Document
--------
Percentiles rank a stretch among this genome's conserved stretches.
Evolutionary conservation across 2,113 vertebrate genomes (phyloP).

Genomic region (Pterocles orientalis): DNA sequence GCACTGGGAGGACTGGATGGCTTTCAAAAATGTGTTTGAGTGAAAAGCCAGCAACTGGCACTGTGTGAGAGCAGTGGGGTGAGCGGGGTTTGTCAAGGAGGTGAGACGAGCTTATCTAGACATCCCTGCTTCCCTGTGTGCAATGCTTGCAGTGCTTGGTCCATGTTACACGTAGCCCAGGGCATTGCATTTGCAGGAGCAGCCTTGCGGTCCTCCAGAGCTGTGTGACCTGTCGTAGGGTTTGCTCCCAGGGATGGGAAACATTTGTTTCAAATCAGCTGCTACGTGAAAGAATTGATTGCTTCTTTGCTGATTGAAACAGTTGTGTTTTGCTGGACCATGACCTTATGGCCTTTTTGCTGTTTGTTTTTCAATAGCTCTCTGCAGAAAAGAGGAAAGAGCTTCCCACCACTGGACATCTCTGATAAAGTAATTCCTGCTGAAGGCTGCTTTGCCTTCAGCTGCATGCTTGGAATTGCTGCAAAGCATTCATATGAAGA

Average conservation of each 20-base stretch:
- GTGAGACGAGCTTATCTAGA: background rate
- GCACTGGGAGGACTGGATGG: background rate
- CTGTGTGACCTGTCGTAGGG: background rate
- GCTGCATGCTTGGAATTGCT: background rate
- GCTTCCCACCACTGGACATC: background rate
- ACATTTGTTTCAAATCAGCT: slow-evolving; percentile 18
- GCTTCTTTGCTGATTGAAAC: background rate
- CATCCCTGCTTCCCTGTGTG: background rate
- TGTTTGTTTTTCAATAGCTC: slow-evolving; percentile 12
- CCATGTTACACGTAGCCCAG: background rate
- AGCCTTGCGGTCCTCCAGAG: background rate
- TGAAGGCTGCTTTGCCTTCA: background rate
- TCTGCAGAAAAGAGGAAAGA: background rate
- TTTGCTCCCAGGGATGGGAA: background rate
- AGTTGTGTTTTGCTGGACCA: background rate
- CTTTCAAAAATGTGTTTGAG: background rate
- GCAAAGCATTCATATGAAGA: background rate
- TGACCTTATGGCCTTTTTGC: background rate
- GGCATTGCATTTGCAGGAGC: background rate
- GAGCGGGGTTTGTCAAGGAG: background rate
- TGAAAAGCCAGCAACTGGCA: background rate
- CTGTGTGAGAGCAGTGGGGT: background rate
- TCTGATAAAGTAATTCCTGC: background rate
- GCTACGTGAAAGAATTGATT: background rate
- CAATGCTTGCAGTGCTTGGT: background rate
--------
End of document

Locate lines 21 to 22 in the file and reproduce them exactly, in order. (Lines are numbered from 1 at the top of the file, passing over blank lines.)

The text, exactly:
- GCAAAGCATTCATATGAAGA: background rate
- TGACCTTATGGCCTTTTTGC: background rate